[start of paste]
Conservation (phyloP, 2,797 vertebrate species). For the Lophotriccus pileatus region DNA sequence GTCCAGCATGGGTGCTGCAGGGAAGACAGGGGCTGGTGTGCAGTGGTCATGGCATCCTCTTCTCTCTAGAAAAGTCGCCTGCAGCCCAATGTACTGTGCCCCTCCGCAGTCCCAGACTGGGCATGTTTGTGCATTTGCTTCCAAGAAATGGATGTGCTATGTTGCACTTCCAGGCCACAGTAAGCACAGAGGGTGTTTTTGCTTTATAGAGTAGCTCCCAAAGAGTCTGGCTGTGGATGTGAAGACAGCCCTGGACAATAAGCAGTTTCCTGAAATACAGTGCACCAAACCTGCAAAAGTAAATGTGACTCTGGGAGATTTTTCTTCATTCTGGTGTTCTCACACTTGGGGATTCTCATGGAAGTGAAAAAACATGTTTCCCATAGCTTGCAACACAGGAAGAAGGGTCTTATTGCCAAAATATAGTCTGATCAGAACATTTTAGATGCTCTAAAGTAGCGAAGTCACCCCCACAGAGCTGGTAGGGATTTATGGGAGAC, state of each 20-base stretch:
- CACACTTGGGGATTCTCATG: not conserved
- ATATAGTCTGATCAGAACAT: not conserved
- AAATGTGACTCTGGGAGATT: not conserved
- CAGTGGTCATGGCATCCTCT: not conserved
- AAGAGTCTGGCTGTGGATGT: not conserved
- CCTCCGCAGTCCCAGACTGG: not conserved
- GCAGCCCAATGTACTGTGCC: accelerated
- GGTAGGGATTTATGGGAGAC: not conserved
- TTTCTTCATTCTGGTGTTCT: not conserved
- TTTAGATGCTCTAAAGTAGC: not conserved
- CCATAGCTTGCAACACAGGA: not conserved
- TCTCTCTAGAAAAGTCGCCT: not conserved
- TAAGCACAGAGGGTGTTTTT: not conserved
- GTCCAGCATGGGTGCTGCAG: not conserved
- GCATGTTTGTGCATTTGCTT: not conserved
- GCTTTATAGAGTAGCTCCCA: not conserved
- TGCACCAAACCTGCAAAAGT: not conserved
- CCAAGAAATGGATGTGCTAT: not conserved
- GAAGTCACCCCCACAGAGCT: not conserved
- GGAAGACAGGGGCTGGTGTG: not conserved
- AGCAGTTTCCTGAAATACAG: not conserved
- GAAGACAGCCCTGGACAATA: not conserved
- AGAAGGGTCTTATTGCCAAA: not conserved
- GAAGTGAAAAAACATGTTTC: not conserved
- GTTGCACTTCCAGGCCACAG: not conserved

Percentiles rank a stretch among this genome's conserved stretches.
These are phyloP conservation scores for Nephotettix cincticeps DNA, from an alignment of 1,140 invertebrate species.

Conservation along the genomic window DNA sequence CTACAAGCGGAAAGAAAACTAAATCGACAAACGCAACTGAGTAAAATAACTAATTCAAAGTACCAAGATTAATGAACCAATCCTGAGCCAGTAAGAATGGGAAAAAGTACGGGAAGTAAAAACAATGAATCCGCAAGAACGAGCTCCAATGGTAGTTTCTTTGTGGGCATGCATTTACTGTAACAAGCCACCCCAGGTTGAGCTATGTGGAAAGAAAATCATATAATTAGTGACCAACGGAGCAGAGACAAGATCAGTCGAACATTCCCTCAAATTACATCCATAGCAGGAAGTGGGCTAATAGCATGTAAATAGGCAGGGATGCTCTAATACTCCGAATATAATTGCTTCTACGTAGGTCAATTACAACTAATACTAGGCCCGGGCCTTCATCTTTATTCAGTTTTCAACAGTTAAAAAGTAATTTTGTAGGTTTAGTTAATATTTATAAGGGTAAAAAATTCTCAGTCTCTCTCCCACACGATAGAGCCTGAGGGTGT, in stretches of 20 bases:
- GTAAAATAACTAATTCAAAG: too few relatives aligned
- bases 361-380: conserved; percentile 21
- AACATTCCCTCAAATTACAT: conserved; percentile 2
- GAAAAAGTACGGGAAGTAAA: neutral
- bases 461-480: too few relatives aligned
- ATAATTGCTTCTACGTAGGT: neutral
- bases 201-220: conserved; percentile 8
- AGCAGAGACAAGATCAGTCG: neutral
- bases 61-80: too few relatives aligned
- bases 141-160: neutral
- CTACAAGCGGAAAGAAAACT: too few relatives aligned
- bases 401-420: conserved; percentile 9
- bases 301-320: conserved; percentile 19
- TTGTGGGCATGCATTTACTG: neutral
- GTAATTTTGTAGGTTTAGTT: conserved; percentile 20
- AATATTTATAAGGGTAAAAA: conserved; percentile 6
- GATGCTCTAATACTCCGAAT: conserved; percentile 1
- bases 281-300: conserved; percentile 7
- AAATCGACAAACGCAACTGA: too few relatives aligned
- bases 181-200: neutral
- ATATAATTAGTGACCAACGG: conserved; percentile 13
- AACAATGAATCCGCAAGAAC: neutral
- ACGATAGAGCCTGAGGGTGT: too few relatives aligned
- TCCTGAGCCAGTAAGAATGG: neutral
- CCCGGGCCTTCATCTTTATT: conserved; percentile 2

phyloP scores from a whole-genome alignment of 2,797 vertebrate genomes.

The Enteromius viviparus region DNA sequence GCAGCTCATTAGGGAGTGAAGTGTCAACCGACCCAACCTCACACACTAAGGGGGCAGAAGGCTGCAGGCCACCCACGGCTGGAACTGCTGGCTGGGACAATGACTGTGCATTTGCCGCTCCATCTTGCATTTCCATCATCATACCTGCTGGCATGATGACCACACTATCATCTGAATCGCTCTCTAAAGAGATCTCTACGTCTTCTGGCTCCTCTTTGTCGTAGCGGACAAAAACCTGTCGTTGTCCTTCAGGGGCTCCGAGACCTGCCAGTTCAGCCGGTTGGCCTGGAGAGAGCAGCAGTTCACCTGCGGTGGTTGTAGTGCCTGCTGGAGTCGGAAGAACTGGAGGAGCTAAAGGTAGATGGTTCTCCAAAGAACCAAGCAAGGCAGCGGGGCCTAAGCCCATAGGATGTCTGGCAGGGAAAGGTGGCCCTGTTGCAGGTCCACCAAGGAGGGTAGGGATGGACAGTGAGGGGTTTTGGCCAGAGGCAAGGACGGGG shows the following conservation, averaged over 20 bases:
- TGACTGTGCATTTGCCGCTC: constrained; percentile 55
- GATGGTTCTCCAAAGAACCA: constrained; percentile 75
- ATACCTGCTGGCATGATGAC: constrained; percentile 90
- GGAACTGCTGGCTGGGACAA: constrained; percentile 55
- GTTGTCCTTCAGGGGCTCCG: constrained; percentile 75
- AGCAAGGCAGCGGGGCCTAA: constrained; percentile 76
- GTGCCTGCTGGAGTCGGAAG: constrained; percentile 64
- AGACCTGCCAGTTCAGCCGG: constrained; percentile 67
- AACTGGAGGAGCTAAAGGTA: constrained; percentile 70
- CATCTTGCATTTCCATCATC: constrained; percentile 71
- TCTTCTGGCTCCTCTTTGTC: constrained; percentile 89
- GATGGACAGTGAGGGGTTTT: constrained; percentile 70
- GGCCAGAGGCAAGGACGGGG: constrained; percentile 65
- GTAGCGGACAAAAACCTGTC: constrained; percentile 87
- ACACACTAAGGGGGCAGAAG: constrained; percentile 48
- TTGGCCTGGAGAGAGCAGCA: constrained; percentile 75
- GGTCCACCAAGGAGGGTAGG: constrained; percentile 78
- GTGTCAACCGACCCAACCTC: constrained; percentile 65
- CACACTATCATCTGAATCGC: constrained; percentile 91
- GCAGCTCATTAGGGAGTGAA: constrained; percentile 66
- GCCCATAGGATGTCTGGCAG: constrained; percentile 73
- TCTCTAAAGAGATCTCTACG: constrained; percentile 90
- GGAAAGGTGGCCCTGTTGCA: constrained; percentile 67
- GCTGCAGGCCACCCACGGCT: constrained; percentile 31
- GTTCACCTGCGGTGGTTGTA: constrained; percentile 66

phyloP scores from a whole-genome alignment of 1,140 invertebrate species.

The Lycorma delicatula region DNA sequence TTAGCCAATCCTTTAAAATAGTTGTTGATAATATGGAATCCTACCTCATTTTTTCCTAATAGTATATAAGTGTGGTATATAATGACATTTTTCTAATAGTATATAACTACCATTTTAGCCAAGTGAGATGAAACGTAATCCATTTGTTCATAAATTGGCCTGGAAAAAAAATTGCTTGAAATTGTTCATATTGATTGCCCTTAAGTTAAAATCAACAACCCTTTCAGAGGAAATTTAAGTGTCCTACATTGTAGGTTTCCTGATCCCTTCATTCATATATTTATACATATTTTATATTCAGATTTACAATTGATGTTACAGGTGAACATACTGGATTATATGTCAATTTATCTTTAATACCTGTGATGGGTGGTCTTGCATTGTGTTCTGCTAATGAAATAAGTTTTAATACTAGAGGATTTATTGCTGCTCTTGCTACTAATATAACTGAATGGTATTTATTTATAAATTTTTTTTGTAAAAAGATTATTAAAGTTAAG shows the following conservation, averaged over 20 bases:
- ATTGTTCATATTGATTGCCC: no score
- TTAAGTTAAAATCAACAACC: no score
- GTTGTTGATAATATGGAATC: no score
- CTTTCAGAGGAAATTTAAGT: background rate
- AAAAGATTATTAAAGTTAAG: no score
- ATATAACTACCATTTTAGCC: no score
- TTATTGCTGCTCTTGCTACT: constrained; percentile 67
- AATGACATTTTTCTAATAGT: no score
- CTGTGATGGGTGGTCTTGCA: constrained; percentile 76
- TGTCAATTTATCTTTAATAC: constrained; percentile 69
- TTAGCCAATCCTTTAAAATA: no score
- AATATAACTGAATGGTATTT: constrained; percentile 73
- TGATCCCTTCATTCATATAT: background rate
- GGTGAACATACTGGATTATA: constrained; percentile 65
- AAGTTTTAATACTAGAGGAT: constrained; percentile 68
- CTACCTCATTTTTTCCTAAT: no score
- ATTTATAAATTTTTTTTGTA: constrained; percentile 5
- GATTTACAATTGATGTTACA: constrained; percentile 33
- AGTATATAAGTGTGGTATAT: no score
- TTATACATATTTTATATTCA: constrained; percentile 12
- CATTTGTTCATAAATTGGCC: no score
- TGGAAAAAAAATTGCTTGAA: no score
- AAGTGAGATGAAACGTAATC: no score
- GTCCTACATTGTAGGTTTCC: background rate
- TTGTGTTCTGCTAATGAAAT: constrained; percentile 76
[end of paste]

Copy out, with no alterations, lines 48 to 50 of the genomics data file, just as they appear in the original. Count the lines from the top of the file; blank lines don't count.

- AAATCGACAAACGCAACTGA: too few relatives aligned
- bases 181-200: neutral
- ATATAATTAGTGACCAACGG: conserved; percentile 13